FIG. 5 sets forth the steps used to set the deflation rate, pump-up and hold-in parameters after a measurement cycle in which an error occurred, assuming that the (preceding) measurement cycle in which an error occurred followed a (second to last) measurement cycle that was error free. Block 222 determines whether the error in the preceding measurement cycle related only to the calculation of the systolic pressure. If so, then the pneumatic parameters are calculated as indicated in block 224. As in FIG. 4, the blood pressure and pulse rate values used for parameter calculation in FIG. 5 are those obtained during the preceding measurement cycle. The deflation rate for the current measurement cycle is set equal to three times the pulse rate times the difference between the mean arterial pressure and the diastolic pressure, divided by 60 times the pulse count. This deflation rate calculation is the same as the deflation rate calculation performed in block 212 (FIG. 4), except that mean arterial pressure has been substituted for systolic pressure in accordance with equation (2) above. Block 224 also calculates the new pump-up and hold-in pressures as indicated, and then returns control to block 220 in FIG. 4.
If the error in the preceding measurement cycle did not relate only to the systolic pressure, then control passes from block 222 to block 226. Block 226 determines whether the error related only to the calculation of the systolic and the diastolic pressures. If so, then the deflation rate, pump-up and hold-in parameters are calculated as indicated in block 228. In this circumstance, the deflation rate for the current measurement cycle is set equal to 20 times the pulse rate for the preceding measurement cycle divided by 60 times the PULSE COUNT. This equation is similar to the equation used in block 212 (FIG. 4), except that the value 20 has been substituted for the difference between systolic and diastolic pressures. This conservative assumption is made in an effort to ensure that sufficient pulses will occur between systolic and diastolic pressures in the current measurement cycle to accurately determine blood pressure. Block 228 also calculates the new pump-up and hold-in values as indicated, and then returns control to block 220 in FIG. 4.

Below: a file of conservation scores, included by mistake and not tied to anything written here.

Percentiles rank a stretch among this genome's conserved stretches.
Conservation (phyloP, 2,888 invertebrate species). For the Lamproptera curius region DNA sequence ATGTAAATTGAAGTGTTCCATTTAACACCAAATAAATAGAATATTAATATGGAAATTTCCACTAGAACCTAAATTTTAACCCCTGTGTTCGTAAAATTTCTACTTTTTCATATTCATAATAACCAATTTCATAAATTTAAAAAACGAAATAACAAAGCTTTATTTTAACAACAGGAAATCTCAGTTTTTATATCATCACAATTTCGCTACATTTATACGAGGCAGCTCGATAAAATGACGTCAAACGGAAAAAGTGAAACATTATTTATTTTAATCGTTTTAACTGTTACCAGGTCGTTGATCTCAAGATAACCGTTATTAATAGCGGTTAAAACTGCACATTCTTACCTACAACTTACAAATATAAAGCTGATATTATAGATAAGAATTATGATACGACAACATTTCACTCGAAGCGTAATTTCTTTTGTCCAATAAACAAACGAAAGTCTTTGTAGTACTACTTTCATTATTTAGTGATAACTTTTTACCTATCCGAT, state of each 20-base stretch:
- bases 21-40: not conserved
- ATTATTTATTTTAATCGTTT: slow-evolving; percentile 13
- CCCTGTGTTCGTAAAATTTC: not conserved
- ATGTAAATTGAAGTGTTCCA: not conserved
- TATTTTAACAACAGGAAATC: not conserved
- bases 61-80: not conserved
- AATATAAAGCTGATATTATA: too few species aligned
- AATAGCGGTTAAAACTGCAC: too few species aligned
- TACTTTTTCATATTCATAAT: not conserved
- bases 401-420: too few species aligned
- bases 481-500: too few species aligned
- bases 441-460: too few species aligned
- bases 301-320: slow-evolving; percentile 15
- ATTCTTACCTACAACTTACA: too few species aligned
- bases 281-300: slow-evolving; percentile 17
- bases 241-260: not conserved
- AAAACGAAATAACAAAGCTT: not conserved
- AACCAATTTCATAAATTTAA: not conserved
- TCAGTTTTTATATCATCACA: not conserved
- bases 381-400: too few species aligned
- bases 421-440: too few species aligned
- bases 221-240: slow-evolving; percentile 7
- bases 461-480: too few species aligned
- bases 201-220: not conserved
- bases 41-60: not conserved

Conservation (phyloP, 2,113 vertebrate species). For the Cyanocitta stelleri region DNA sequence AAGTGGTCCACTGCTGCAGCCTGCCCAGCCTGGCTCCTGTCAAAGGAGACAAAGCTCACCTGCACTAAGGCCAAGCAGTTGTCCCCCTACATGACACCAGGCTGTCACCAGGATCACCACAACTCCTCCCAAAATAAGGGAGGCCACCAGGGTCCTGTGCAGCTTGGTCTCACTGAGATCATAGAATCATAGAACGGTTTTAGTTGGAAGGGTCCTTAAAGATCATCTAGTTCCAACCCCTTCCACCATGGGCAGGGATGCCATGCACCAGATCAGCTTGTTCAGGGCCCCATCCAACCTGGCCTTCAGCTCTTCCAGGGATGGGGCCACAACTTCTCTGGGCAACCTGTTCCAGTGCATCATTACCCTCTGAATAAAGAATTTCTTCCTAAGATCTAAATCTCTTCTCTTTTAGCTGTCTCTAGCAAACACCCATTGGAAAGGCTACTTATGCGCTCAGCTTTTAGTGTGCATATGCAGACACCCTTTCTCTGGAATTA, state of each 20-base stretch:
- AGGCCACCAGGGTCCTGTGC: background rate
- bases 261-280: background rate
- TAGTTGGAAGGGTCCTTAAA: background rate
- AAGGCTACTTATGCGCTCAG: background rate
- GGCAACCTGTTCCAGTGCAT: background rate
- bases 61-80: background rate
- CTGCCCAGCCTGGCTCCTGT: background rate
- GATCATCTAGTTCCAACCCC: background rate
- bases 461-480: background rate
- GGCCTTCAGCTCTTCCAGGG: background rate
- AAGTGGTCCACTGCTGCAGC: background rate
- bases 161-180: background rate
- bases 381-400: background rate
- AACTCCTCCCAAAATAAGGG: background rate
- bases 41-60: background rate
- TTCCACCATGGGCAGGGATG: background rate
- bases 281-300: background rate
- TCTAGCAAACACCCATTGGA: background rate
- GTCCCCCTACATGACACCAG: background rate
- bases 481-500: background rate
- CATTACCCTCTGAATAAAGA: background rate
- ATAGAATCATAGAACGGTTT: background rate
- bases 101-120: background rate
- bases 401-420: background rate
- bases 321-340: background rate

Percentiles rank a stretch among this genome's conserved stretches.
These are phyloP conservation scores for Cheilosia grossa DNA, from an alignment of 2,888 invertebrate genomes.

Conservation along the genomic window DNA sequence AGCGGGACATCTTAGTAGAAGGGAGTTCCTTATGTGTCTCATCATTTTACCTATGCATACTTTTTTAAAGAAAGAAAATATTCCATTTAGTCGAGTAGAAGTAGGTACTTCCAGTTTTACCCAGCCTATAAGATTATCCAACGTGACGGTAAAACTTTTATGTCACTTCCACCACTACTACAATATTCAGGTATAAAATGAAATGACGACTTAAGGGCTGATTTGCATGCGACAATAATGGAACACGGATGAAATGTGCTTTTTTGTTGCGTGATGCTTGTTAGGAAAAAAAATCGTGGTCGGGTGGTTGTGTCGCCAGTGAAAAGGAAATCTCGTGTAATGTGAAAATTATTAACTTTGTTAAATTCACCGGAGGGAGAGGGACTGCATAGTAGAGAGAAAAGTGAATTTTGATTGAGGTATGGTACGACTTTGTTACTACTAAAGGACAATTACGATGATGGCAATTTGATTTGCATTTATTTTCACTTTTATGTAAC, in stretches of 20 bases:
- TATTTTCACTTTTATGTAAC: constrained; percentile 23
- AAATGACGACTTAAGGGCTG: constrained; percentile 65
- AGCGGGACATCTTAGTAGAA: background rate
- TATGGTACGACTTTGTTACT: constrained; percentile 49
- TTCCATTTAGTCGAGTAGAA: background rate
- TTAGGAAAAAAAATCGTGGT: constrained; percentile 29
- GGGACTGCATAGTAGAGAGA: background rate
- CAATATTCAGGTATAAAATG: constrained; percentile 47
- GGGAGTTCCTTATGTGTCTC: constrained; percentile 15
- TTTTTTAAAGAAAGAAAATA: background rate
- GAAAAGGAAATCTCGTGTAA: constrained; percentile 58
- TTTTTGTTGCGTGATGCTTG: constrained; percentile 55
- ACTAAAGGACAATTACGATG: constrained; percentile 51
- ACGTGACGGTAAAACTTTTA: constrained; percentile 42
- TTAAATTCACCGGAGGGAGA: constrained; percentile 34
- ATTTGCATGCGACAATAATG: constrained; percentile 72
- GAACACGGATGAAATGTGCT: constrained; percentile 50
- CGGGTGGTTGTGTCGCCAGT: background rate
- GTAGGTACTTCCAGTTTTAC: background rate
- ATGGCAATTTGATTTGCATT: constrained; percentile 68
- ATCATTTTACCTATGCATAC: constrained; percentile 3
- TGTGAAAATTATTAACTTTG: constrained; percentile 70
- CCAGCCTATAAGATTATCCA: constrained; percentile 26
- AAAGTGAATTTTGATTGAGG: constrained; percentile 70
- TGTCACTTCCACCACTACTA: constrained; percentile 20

All errors, other than those tested for in blocks 222 and 226, will cause the new deflation rate, pump-up and hold-in parameters to be calculated as indicated in block 230. Such "other errors" include an error in the determination of pulse rate. Block 230 determines the deflation rate for the current measurement cycle based upon the deflation rate for the preceding measurement cycle, based upon the following table:
______________________________________Preceding CurrentDeflation Rate Deflation Rate______________________________________9 58 47 46 35 34 33 22 2______________________________________
where the above values are expressed in mm/second. Block 230 also calculates the new pump-up and hold-in pressures as indicated from the corresponding values used in the preceding measurement cycle, and then returns control to block 220 in FIG. 4.